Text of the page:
The film heavily utilised composer Scott Joplin's turn-of-the-century Ragtime music throughout even though the action takes place in the 1930s - many years after the Ragtime trend had been popular. George Roy Hill felt that despite the musical anachronism, the lightness of Joplin's music perfectly captured the playful tone of the story.
Sterling Hayden turned down the role of Doyle Lonnegan because he didn't want to shave his beard off.
As soon as George Roy Hill signed on to direct, he knew that he wanted to lighten the tone. Originally, David S. Ward had written the story as a much darker tale of con men on the take. Hill, however, envisioned it as a playful homage to old Hollywood gangster films of the 1930s.
Although the prospect of re-teaming Paul Newman and Robert Redford seemed viable, the studio had a concern: In the movie, the two con men's partnership hinges on the possibility that one (or both) will try to double-cross the other. With Redford and Newman so famously chummy, Universal was concerned that audiences wouldn't believe such a betrayal was possible, and the film would thus lose some of its suspense. Hill assuaged their fears.
Much of the plot appears in the Orson Welles radio program episode of "The Lives of Harry Lime" entitled "Horse Play." It was on radio in 1951.
Robert Redford's character (Johnny Hooker) is supposedly named after blues legend John Lee Hooker.
When George Roy Hill was first trying to interest Paul Newman in playing the part of experienced con man Henry Gondorff, Newman thought that he wasn't right for it. While Newman loved the script, he thought that the person playing Gondorff should be much older.
According to costume designer Edith Head's biography, Robert Redford and Paul Newman, both of whom have blue eyes, wanted their shirts to be blue in order to emphasize their eyes. As a compromise, Head outfitted each man in blue in alternating scenes. Unfortunately, although it is an attractive story, it is unsure if it's a myth or not. During the scene with carousel, Newman is seen wearing a blue pair of overalls. This is the only scene in the film where he wears blue. On the train he alternates between a brown striped shirt and a white one, which may or may not be a continuity error. From then until the end of the film, he is seen exclusively in a dinner jacket and white shirt. Redford wears a blue shirt on a couple of occasions, but this doesn't necessarily prove its validity.
Rob Cohen (later director of action films such as The Fast and the Furious (2001)) years later told of how he found the script in the slush pile when working as a reader for Mike Medavoy, a future studio head, but then an agent. He wrote in his coverage that it was "the great American screenplay and ... will make an award-winning, major-cast, major-director film." Medavoy said that he would try to sell it on that recommendation, promising to fire Cohen if he could not. Universal bought it that afternoon, and Cohen keeps the coverage framed on the wall of his office.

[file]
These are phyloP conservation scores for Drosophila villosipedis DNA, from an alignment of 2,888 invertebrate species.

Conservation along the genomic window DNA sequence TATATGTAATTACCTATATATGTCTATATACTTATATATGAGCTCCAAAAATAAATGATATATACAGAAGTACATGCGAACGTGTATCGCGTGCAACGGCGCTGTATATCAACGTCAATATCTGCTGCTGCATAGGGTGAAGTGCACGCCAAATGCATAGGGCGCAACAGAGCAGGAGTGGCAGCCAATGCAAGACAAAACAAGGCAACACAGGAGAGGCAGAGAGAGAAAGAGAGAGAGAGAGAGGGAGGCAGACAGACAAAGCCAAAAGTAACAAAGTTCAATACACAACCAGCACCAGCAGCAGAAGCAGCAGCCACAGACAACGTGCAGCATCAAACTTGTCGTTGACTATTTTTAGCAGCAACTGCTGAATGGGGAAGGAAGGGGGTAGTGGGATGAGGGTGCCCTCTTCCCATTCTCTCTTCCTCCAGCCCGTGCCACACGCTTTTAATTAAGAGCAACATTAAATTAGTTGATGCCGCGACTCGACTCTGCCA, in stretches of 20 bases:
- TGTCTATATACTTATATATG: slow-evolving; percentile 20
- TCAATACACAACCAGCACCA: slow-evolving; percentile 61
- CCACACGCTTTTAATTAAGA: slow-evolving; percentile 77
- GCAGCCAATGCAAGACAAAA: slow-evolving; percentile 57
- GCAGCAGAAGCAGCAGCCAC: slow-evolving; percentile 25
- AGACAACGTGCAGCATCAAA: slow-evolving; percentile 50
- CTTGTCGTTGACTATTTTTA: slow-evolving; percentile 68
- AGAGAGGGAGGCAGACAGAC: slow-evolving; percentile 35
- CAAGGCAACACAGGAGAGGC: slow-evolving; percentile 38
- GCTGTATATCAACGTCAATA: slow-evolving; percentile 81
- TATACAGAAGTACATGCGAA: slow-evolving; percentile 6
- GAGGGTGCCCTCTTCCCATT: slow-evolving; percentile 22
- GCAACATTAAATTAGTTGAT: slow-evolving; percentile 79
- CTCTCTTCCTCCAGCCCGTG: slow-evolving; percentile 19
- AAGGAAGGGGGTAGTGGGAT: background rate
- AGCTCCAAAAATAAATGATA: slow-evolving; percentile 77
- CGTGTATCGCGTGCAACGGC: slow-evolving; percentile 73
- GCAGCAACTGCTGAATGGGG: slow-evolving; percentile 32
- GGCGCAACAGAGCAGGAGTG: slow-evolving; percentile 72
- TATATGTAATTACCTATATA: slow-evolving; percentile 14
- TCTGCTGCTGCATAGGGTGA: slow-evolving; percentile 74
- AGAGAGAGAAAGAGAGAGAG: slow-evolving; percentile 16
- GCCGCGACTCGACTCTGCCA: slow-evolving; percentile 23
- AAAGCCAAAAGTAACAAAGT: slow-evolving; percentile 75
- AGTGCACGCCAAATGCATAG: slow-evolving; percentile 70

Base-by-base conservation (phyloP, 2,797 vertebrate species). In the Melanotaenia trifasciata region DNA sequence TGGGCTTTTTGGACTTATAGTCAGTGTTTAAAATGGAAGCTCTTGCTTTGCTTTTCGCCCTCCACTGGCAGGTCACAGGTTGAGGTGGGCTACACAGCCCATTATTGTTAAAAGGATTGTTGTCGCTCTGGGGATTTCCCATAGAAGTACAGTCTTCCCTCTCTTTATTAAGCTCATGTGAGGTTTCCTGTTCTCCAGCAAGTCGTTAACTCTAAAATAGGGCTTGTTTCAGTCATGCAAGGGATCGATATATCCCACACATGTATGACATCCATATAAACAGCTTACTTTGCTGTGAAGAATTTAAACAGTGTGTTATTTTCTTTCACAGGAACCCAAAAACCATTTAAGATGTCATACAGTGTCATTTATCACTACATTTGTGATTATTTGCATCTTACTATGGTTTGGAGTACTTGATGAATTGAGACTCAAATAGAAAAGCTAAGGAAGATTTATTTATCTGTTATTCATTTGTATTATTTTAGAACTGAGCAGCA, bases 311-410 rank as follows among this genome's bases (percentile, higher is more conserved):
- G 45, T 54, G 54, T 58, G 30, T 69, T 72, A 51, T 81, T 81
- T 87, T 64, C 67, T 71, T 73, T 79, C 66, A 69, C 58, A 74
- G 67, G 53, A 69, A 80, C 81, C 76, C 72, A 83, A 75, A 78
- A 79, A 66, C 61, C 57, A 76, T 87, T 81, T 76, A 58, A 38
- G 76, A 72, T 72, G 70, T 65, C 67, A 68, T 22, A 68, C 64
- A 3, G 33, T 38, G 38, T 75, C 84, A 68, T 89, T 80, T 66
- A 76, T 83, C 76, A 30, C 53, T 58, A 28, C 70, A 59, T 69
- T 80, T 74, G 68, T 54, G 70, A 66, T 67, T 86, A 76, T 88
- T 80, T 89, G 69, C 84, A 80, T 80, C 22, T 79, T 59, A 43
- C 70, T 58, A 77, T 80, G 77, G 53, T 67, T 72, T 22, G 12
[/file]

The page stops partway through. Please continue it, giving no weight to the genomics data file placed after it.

Director George Roy Hill re-shot the first week's worth of footage. According to screenwriter David S. Ward, production got off to a rather shaky start and he said the only time he felt any doubt about the film's potential was when shooting began. He said that Hill "didn't like what he did the first week of shooting, and thought it could be better, so he re-shot it."
In her 1991 memoir You'll Never Eat Lunch in This Town Again, Julia Phillips said that the one thing she learned while making the film was to make sure she always negotiated the width as well as the height of the letters of her name in movie credits. When it came out, she said, "everyone's name is in thick black letters but ours, which are willow thin."
The 'wife' in the family photograph that Kid Twist put on the desk in the Western Union office was the great character actress, 'Kathleen Freeman'.
The Chicago Elevated stop used in the sequence where Snyder chases Hooker is the 43rd Street station. There is still a stop there, on the current Green Line, but the building shown in the film was destroyed by a fire in 1974 and replaced in 1976. Though shown painted white in the movie, the old station probably would still have been the original natural brick color in the 1930s. The A/B signs on the platform are also an anachronism: skip stop service was not introduced until after WWII.
Originally screenwriter David S. Ward was supposed to direct. It would have been his first film as a director. However, Robert Redford insisted on someone more experienced behind the camera before he would sign on to play Johnny Hooker.
When the film first aired on television following its theatrical release, it scored a record share (61) of the viewing audience which was a huge number.
Similarly to what Bonnie and Clyde (1967) had done for women, the film's 1930's-inspired fashions ignited a trend in men's clothes across the country with gangster suits briefly becoming all the rage.
David S. Ward defines "The Sting" as the moment a con man separates a mark from his money.
Producers David Brown and Richard D. Zanuck enjoyed working with Robert Shaw and recommended him to Steven Spielberg for "Jaws" which they also produced.